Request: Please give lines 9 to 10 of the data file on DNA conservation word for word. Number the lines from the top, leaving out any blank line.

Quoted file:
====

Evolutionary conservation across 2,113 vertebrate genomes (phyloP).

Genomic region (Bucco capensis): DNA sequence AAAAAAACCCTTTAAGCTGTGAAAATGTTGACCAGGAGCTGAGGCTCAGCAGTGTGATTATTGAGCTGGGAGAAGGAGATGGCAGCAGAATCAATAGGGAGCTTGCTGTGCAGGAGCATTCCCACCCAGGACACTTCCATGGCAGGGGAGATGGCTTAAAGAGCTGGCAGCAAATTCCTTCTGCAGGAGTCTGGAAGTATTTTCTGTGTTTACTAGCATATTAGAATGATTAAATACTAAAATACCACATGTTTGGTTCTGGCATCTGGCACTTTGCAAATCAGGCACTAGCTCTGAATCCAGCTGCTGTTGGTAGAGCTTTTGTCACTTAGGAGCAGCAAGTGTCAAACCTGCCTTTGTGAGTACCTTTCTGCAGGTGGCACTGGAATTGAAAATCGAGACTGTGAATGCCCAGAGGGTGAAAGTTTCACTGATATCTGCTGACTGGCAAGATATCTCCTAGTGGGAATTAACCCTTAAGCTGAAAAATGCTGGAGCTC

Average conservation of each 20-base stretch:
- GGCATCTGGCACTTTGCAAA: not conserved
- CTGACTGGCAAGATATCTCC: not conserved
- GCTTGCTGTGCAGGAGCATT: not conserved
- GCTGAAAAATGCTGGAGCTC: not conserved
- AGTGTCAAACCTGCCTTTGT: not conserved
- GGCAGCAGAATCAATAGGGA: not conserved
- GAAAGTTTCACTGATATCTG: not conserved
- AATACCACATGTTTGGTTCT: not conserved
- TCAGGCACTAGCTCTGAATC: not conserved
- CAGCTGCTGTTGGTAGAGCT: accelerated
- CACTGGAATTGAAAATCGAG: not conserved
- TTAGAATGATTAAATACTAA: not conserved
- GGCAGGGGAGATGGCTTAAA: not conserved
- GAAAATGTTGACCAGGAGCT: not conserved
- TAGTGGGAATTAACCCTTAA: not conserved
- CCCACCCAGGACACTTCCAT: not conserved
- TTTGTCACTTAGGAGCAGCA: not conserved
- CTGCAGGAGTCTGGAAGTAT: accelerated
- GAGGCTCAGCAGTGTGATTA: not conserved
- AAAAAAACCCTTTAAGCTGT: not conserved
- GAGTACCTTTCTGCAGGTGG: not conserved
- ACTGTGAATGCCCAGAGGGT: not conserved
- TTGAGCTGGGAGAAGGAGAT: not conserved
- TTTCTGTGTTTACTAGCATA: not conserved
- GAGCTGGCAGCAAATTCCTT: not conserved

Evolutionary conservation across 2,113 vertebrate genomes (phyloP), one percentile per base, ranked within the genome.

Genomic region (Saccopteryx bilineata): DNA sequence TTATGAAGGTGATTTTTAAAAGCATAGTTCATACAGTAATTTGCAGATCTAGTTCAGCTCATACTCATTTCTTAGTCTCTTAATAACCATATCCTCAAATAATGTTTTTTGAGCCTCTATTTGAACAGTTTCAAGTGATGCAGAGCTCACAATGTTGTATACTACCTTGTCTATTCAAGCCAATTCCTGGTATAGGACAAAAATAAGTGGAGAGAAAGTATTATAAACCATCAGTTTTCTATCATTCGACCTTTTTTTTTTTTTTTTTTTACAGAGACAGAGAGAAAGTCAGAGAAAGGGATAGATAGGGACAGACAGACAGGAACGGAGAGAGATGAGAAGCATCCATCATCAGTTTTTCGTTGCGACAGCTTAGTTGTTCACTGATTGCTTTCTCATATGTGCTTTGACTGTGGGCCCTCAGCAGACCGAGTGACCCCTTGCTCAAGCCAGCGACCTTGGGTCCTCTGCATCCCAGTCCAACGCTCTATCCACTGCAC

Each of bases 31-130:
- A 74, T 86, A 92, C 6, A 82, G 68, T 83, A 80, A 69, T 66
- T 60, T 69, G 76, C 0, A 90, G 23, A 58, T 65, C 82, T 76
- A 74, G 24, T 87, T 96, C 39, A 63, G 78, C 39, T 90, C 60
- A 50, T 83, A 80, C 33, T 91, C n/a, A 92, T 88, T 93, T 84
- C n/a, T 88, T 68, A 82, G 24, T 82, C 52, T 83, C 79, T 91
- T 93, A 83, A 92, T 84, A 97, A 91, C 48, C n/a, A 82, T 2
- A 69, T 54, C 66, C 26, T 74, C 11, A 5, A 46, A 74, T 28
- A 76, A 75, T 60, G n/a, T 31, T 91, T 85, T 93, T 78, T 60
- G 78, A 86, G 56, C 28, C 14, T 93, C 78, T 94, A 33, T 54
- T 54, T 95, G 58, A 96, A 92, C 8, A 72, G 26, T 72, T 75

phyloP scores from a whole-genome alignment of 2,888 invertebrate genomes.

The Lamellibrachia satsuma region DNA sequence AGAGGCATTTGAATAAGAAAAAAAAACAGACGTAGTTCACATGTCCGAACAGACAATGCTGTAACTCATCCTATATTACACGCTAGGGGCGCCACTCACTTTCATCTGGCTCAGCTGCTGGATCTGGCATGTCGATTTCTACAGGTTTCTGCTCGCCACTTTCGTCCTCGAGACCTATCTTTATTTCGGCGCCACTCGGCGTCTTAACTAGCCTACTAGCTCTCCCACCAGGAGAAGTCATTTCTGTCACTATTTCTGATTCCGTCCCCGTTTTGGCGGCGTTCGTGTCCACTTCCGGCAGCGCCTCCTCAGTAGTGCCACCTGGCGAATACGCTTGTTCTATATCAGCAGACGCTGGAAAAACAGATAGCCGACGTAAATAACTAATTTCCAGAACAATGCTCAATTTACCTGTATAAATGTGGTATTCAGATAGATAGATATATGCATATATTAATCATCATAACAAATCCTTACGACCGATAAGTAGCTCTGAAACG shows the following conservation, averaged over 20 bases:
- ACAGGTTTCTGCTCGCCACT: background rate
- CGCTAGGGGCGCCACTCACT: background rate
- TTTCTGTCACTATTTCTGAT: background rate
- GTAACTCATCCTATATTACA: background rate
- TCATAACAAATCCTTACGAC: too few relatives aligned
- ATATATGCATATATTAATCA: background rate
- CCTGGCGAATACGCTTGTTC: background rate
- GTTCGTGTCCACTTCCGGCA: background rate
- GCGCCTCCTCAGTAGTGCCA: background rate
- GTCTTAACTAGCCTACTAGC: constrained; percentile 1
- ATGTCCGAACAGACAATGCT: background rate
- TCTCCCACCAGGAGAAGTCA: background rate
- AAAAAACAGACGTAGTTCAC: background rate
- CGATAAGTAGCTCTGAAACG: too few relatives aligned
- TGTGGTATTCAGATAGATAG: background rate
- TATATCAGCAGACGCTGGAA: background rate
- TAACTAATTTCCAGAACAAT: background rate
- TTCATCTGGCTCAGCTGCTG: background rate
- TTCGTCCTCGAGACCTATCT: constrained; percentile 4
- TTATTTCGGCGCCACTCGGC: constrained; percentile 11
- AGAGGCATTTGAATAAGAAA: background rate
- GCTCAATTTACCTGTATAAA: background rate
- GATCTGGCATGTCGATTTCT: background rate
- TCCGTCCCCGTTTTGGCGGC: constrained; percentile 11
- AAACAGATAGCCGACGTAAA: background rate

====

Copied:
- GGCAGCAGAATCAATAGGGA: not conserved
- GAAAGTTTCACTGATATCTG: not conserved